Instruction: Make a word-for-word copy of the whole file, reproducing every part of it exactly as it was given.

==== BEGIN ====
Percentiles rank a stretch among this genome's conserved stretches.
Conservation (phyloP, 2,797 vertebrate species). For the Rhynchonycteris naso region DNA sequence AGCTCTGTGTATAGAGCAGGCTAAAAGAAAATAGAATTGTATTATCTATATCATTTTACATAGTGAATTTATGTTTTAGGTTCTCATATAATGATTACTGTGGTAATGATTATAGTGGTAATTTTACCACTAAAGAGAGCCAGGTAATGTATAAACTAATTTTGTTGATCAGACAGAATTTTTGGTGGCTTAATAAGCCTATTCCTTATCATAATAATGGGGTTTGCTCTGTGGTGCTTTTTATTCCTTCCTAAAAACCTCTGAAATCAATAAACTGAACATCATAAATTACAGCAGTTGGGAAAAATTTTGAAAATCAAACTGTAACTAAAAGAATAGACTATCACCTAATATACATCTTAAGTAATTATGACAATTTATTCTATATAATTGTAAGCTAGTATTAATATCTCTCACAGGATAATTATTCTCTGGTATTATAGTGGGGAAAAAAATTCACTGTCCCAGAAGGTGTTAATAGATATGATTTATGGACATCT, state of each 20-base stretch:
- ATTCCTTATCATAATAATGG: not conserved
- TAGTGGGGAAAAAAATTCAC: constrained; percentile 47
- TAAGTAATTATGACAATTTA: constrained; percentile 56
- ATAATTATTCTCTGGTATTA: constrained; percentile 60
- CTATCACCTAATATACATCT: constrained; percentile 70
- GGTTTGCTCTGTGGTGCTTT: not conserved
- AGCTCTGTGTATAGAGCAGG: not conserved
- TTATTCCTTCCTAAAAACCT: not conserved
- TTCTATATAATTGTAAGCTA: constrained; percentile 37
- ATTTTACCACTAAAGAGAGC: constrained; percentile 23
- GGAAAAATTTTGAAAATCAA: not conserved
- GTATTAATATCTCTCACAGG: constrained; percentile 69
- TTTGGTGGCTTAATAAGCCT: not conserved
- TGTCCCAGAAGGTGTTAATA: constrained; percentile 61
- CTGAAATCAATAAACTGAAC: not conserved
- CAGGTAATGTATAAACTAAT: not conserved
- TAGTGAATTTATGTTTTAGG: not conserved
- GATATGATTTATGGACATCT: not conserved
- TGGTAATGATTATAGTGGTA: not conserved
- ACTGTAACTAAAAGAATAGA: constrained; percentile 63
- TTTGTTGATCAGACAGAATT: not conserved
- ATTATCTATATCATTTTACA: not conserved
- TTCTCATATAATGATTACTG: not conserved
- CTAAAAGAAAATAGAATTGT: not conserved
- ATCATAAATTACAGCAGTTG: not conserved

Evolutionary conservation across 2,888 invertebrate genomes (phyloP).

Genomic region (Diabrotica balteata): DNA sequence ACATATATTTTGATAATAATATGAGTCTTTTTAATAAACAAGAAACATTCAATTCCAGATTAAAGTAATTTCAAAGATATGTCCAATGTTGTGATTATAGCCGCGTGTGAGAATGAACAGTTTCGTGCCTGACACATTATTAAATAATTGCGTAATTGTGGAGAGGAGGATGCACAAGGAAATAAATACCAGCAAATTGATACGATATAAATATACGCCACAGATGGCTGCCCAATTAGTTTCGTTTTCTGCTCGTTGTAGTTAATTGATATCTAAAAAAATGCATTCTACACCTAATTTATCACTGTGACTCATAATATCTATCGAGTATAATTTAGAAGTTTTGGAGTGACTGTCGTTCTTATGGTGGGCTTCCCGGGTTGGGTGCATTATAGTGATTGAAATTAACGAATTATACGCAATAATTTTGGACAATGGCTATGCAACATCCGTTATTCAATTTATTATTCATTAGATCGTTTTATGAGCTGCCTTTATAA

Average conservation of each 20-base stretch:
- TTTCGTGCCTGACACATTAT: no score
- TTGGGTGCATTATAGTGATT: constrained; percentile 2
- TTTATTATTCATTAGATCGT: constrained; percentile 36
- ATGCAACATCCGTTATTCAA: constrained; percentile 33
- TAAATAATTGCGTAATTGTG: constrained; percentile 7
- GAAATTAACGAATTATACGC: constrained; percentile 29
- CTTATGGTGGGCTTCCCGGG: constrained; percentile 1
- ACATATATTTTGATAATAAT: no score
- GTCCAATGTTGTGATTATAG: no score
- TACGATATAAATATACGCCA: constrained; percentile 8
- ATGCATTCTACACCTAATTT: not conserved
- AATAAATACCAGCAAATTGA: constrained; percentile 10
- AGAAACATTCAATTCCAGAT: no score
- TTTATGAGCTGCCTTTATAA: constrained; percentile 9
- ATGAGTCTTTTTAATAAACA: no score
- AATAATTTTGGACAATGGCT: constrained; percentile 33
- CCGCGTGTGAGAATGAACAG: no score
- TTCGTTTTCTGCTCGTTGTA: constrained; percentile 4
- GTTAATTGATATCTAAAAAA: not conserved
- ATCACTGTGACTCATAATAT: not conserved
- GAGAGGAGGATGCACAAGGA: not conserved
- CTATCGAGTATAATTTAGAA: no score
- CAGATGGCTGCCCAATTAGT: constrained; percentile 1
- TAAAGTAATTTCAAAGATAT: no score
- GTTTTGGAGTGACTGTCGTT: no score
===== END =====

Percentiles rank a stretch among this genome's conserved stretches.
Conservation (phyloP, 2,797 vertebrate species). For the Rhynchonycteris naso region DNA sequence AGCTCTGTGTATAGAGCAGGCTAAAAGAAAATAGAATTGTATTATCTATATCATTTTACATAGTGAATTTATGTTTTAGGTTCTCATATAATGATTACTGTGGTAATGATTATAGTGGTAATTTTACCACTAAAGAGAGCCAGGTAATGTATAAACTAATTTTGTTGATCAGACAGAATTTTTGGTGGCTTAATAAGCCTATTCCTTATCATAATAATGGGGTTTGCTCTGTGGTGCTTTTTATTCCTTCCTAAAAACCTCTGAAATCAATAAACTGAACATCATAAATTACAGCAGTTGGGAAAAATTTTGAAAATCAAACTGTAACTAAAAGAATAGACTATCACCTAATATACATCTTAAGTAATTATGACAATTTATTCTATATAATTGTAAGCTAGTATTAATATCTCTCACAGGATAATTATTCTCTGGTATTATAGTGGGGAAAAAAATTCACTGTCCCAGAAGGTGTTAATAGATATGATTTATGGACATCT, state of each 20-base stretch:
- ATTCCTTATCATAATAATGG: not conserved
- TAGTGGGGAAAAAAATTCAC: constrained; percentile 47
- TAAGTAATTATGACAATTTA: constrained; percentile 56
- ATAATTATTCTCTGGTATTA: constrained; percentile 60
- CTATCACCTAATATACATCT: constrained; percentile 70
- GGTTTGCTCTGTGGTGCTTT: not conserved
- AGCTCTGTGTATAGAGCAGG: not conserved
- TTATTCCTTCCTAAAAACCT: not conserved
- TTCTATATAATTGTAAGCTA: constrained; percentile 37
- ATTTTACCACTAAAGAGAGC: constrained; percentile 23
- GGAAAAATTTTGAAAATCAA: not conserved
- GTATTAATATCTCTCACAGG: constrained; percentile 69
- TTTGGTGGCTTAATAAGCCT: not conserved
- TGTCCCAGAAGGTGTTAATA: constrained; percentile 61
- CTGAAATCAATAAACTGAAC: not conserved
- CAGGTAATGTATAAACTAAT: not conserved
- TAGTGAATTTATGTTTTAGG: not conserved
- GATATGATTTATGGACATCT: not conserved
- TGGTAATGATTATAGTGGTA: not conserved
- ACTGTAACTAAAAGAATAGA: constrained; percentile 63
- TTTGTTGATCAGACAGAATT: not conserved
- ATTATCTATATCATTTTACA: not conserved
- TTCTCATATAATGATTACTG: not conserved
- CTAAAAGAAAATAGAATTGT: not conserved
- ATCATAAATTACAGCAGTTG: not conserved

Evolutionary conservation across 2,888 invertebrate genomes (phyloP).

Genomic region (Diabrotica balteata): DNA sequence ACATATATTTTGATAATAATATGAGTCTTTTTAATAAACAAGAAACATTCAATTCCAGATTAAAGTAATTTCAAAGATATGTCCAATGTTGTGATTATAGCCGCGTGTGAGAATGAACAGTTTCGTGCCTGACACATTATTAAATAATTGCGTAATTGTGGAGAGGAGGATGCACAAGGAAATAAATACCAGCAAATTGATACGATATAAATATACGCCACAGATGGCTGCCCAATTAGTTTCGTTTTCTGCTCGTTGTAGTTAATTGATATCTAAAAAAATGCATTCTACACCTAATTTATCACTGTGACTCATAATATCTATCGAGTATAATTTAGAAGTTTTGGAGTGACTGTCGTTCTTATGGTGGGCTTCCCGGGTTGGGTGCATTATAGTGATTGAAATTAACGAATTATACGCAATAATTTTGGACAATGGCTATGCAACATCCGTTATTCAATTTATTATTCATTAGATCGTTTTATGAGCTGCCTTTATAA

Average conservation of each 20-base stretch:
- TTTCGTGCCTGACACATTAT: no score
- TTGGGTGCATTATAGTGATT: constrained; percentile 2
- TTTATTATTCATTAGATCGT: constrained; percentile 36
- ATGCAACATCCGTTATTCAA: constrained; percentile 33
- TAAATAATTGCGTAATTGTG: constrained; percentile 7
- GAAATTAACGAATTATACGC: constrained; percentile 29
- CTTATGGTGGGCTTCCCGGG: constrained; percentile 1
- ACATATATTTTGATAATAAT: no score
- GTCCAATGTTGTGATTATAG: no score
- TACGATATAAATATACGCCA: constrained; percentile 8
- ATGCATTCTACACCTAATTT: not conserved
- AATAAATACCAGCAAATTGA: constrained; percentile 10
- AGAAACATTCAATTCCAGAT: no score
- TTTATGAGCTGCCTTTATAA: constrained; percentile 9
- ATGAGTCTTTTTAATAAACA: no score
- AATAATTTTGGACAATGGCT: constrained; percentile 33
- CCGCGTGTGAGAATGAACAG: no score
- TTCGTTTTCTGCTCGTTGTA: constrained; percentile 4
- GTTAATTGATATCTAAAAAA: not conserved
- ATCACTGTGACTCATAATAT: not conserved
- GAGAGGAGGATGCACAAGGA: not conserved
- CTATCGAGTATAATTTAGAA: no score
- CAGATGGCTGCCCAATTAGT: constrained; percentile 1
- TAAAGTAATTTCAAAGATAT: no score
- GTTTTGGAGTGACTGTCGTT: no score